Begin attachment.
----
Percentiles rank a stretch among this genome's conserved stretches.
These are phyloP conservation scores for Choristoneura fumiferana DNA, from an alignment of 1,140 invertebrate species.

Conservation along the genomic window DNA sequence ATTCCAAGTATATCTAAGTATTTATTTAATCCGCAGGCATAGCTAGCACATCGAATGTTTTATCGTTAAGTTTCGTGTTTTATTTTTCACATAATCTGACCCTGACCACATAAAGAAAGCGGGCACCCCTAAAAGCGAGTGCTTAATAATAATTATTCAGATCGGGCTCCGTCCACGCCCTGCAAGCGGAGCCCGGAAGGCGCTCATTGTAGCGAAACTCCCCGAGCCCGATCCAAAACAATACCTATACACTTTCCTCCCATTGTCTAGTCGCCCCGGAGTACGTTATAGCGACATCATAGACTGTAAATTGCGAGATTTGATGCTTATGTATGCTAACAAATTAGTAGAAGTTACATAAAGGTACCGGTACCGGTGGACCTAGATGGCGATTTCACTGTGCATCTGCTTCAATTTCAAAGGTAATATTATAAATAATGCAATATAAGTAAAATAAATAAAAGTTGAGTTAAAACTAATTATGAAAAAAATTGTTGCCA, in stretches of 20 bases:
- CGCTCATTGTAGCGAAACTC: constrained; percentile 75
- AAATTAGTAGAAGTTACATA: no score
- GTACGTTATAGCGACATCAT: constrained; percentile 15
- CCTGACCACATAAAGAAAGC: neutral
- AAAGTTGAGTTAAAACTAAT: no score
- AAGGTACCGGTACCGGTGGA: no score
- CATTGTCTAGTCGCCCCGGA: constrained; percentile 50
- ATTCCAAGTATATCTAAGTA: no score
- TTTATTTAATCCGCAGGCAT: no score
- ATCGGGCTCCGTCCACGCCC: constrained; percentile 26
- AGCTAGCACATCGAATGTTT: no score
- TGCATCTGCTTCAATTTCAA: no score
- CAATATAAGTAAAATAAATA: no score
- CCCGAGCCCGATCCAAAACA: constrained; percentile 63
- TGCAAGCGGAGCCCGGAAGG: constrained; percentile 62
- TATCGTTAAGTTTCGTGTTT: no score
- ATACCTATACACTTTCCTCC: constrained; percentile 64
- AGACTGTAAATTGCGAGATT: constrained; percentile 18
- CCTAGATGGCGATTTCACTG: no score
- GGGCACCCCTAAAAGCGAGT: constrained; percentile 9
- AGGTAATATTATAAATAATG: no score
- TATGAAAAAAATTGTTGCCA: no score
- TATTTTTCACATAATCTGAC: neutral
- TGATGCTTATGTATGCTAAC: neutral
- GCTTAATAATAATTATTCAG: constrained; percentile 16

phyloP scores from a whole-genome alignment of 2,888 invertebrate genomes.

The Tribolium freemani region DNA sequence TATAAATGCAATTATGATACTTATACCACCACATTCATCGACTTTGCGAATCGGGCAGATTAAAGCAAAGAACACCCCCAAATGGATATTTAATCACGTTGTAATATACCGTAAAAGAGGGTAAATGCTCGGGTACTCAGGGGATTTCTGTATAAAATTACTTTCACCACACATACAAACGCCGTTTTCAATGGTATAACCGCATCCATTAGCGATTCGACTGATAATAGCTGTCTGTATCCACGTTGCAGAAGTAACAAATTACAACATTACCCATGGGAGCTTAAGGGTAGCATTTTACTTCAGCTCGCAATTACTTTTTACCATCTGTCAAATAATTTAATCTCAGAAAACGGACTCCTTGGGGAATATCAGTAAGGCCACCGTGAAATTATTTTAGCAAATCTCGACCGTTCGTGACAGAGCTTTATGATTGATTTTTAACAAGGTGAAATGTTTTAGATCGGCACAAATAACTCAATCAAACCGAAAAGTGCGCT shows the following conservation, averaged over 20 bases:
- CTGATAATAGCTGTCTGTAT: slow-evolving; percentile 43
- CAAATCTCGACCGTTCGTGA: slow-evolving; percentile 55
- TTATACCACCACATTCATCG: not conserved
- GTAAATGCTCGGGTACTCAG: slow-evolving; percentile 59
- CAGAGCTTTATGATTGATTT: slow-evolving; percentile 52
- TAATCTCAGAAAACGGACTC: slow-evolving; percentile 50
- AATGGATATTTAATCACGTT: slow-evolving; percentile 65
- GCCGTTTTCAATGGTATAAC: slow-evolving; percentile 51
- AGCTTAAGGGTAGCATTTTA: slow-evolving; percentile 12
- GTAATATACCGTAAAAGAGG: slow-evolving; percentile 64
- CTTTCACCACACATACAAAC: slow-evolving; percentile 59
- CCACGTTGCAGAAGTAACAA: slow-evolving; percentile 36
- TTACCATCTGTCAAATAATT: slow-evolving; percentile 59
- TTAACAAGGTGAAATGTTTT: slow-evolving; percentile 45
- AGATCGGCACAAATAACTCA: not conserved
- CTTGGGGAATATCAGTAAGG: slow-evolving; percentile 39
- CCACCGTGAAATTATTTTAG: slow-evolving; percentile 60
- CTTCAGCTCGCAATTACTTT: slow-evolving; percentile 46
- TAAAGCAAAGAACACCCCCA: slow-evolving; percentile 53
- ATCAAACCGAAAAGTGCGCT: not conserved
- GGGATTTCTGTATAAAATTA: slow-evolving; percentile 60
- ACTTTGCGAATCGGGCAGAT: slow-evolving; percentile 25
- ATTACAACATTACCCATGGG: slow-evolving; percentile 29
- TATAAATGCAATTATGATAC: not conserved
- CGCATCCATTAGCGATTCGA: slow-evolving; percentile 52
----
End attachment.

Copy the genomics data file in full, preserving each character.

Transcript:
Percentiles rank a stretch among this genome's conserved stretches.
These are phyloP conservation scores for Choristoneura fumiferana DNA, from an alignment of 1,140 invertebrate species.

Conservation along the genomic window DNA sequence ATTCCAAGTATATCTAAGTATTTATTTAATCCGCAGGCATAGCTAGCACATCGAATGTTTTATCGTTAAGTTTCGTGTTTTATTTTTCACATAATCTGACCCTGACCACATAAAGAAAGCGGGCACCCCTAAAAGCGAGTGCTTAATAATAATTATTCAGATCGGGCTCCGTCCACGCCCTGCAAGCGGAGCCCGGAAGGCGCTCATTGTAGCGAAACTCCCCGAGCCCGATCCAAAACAATACCTATACACTTTCCTCCCATTGTCTAGTCGCCCCGGAGTACGTTATAGCGACATCATAGACTGTAAATTGCGAGATTTGATGCTTATGTATGCTAACAAATTAGTAGAAGTTACATAAAGGTACCGGTACCGGTGGACCTAGATGGCGATTTCACTGTGCATCTGCTTCAATTTCAAAGGTAATATTATAAATAATGCAATATAAGTAAAATAAATAAAAGTTGAGTTAAAACTAATTATGAAAAAAATTGTTGCCA, in stretches of 20 bases:
- CGCTCATTGTAGCGAAACTC: constrained; percentile 75
- AAATTAGTAGAAGTTACATA: no score
- GTACGTTATAGCGACATCAT: constrained; percentile 15
- CCTGACCACATAAAGAAAGC: neutral
- AAAGTTGAGTTAAAACTAAT: no score
- AAGGTACCGGTACCGGTGGA: no score
- CATTGTCTAGTCGCCCCGGA: constrained; percentile 50
- ATTCCAAGTATATCTAAGTA: no score
- TTTATTTAATCCGCAGGCAT: no score
- ATCGGGCTCCGTCCACGCCC: constrained; percentile 26
- AGCTAGCACATCGAATGTTT: no score
- TGCATCTGCTTCAATTTCAA: no score
- CAATATAAGTAAAATAAATA: no score
- CCCGAGCCCGATCCAAAACA: constrained; percentile 63
- TGCAAGCGGAGCCCGGAAGG: constrained; percentile 62
- TATCGTTAAGTTTCGTGTTT: no score
- ATACCTATACACTTTCCTCC: constrained; percentile 64
- AGACTGTAAATTGCGAGATT: constrained; percentile 18
- CCTAGATGGCGATTTCACTG: no score
- GGGCACCCCTAAAAGCGAGT: constrained; percentile 9
- AGGTAATATTATAAATAATG: no score
- TATGAAAAAAATTGTTGCCA: no score
- TATTTTTCACATAATCTGAC: neutral
- TGATGCTTATGTATGCTAAC: neutral
- GCTTAATAATAATTATTCAG: constrained; percentile 16

phyloP scores from a whole-genome alignment of 2,888 invertebrate genomes.

The Tribolium freemani region DNA sequence TATAAATGCAATTATGATACTTATACCACCACATTCATCGACTTTGCGAATCGGGCAGATTAAAGCAAAGAACACCCCCAAATGGATATTTAATCACGTTGTAATATACCGTAAAAGAGGGTAAATGCTCGGGTACTCAGGGGATTTCTGTATAAAATTACTTTCACCACACATACAAACGCCGTTTTCAATGGTATAACCGCATCCATTAGCGATTCGACTGATAATAGCTGTCTGTATCCACGTTGCAGAAGTAACAAATTACAACATTACCCATGGGAGCTTAAGGGTAGCATTTTACTTCAGCTCGCAATTACTTTTTACCATCTGTCAAATAATTTAATCTCAGAAAACGGACTCCTTGGGGAATATCAGTAAGGCCACCGTGAAATTATTTTAGCAAATCTCGACCGTTCGTGACAGAGCTTTATGATTGATTTTTAACAAGGTGAAATGTTTTAGATCGGCACAAATAACTCAATCAAACCGAAAAGTGCGCT shows the following conservation, averaged over 20 bases:
- CTGATAATAGCTGTCTGTAT: slow-evolving; percentile 43
- CAAATCTCGACCGTTCGTGA: slow-evolving; percentile 55
- TTATACCACCACATTCATCG: not conserved
- GTAAATGCTCGGGTACTCAG: slow-evolving; percentile 59
- CAGAGCTTTATGATTGATTT: slow-evolving; percentile 52
- TAATCTCAGAAAACGGACTC: slow-evolving; percentile 50
- AATGGATATTTAATCACGTT: slow-evolving; percentile 65
- GCCGTTTTCAATGGTATAAC: slow-evolving; percentile 51
- AGCTTAAGGGTAGCATTTTA: slow-evolving; percentile 12
- GTAATATACCGTAAAAGAGG: slow-evolving; percentile 64
- CTTTCACCACACATACAAAC: slow-evolving; percentile 59
- CCACGTTGCAGAAGTAACAA: slow-evolving; percentile 36
- TTACCATCTGTCAAATAATT: slow-evolving; percentile 59
- TTAACAAGGTGAAATGTTTT: slow-evolving; percentile 45
- AGATCGGCACAAATAACTCA: not conserved
- CTTGGGGAATATCAGTAAGG: slow-evolving; percentile 39
- CCACCGTGAAATTATTTTAG: slow-evolving; percentile 60
- CTTCAGCTCGCAATTACTTT: slow-evolving; percentile 46
- TAAAGCAAAGAACACCCCCA: slow-evolving; percentile 53
- ATCAAACCGAAAAGTGCGCT: not conserved
- GGGATTTCTGTATAAAATTA: slow-evolving; percentile 60
- ACTTTGCGAATCGGGCAGAT: slow-evolving; percentile 25
- ATTACAACATTACCCATGGG: slow-evolving; percentile 29
- TATAAATGCAATTATGATAC: not conserved
- CGCATCCATTAGCGATTCGA: slow-evolving; percentile 52